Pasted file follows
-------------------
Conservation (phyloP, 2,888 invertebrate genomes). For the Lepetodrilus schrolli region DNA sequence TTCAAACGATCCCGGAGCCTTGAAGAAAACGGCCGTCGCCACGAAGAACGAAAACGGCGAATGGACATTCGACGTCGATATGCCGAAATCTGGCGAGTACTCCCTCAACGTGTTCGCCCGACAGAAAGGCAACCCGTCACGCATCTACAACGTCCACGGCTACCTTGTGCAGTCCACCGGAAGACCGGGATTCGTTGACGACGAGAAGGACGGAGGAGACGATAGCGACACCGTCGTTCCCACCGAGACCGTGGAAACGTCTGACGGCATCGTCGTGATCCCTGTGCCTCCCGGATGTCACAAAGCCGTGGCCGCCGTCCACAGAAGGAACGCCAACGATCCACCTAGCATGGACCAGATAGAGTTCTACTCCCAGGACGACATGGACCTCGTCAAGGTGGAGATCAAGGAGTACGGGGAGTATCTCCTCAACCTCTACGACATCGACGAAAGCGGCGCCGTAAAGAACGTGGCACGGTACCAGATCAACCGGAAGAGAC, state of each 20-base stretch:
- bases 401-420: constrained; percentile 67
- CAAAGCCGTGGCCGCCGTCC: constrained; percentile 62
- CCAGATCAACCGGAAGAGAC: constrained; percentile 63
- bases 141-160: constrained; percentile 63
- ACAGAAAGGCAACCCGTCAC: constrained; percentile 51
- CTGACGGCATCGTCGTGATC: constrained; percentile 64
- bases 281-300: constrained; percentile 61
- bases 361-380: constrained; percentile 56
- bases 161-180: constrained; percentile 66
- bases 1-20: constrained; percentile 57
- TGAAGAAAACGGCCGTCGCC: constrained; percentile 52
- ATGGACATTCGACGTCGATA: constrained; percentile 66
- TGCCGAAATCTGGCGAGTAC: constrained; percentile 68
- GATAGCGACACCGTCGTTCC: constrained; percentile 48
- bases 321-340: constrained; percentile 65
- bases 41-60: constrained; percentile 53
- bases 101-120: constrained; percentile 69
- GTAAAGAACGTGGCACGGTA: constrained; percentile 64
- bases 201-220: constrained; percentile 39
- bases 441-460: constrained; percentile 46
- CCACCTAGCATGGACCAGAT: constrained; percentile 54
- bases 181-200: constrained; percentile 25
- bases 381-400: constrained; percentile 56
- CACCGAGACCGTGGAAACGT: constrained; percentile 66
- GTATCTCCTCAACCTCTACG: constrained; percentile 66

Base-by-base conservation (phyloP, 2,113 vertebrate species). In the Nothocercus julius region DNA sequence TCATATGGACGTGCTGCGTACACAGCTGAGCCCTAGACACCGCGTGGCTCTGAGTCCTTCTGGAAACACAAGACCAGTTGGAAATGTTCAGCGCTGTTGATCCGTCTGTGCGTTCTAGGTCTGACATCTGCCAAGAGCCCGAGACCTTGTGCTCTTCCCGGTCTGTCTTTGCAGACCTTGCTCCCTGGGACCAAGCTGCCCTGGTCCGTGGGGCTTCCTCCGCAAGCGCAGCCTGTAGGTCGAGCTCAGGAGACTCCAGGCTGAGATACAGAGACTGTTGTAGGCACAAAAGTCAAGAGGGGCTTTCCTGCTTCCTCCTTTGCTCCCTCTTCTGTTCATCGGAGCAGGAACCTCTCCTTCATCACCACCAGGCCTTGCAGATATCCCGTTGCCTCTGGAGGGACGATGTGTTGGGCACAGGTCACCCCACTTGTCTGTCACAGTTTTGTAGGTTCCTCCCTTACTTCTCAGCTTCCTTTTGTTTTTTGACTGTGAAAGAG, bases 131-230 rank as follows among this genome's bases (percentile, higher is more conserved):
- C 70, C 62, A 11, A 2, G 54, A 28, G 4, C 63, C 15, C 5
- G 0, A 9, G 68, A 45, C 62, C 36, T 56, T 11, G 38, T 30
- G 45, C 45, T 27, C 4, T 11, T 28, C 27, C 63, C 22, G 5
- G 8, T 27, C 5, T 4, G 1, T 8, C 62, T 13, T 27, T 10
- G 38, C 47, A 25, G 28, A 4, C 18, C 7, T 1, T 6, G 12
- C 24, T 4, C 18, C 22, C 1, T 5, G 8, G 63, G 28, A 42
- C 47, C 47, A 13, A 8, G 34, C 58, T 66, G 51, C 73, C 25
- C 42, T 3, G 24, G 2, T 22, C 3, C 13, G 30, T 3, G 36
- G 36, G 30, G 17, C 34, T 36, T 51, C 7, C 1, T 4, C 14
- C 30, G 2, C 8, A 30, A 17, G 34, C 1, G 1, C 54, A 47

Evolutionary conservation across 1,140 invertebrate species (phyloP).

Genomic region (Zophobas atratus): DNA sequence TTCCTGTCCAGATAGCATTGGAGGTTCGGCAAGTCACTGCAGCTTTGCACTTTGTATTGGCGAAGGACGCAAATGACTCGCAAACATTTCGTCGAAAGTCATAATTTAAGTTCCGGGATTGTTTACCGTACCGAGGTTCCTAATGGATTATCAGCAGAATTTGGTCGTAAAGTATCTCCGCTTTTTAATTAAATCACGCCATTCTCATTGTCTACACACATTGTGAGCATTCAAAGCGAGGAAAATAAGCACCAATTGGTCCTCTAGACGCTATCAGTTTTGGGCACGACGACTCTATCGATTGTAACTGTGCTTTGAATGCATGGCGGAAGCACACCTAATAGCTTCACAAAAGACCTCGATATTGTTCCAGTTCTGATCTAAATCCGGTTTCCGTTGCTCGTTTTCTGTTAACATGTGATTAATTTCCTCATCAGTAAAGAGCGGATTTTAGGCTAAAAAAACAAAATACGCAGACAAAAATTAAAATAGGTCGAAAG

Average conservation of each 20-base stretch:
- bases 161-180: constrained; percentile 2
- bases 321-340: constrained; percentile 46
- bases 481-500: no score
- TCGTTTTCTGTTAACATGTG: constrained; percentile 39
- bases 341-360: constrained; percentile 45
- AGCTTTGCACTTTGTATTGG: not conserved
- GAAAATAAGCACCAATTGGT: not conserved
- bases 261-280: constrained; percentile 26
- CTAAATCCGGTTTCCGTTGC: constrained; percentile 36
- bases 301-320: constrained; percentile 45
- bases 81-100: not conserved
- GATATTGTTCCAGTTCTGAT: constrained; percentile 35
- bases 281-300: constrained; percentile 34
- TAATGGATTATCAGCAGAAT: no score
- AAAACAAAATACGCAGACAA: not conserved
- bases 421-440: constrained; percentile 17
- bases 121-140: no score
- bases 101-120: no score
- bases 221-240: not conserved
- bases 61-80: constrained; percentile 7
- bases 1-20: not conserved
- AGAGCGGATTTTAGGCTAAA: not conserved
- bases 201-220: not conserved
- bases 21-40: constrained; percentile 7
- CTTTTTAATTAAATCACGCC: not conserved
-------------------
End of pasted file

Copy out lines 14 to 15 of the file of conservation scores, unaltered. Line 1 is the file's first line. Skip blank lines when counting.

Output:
- TGCCGAAATCTGGCGAGTAC: constrained; percentile 68
- GATAGCGACACCGTCGTTCC: constrained; percentile 48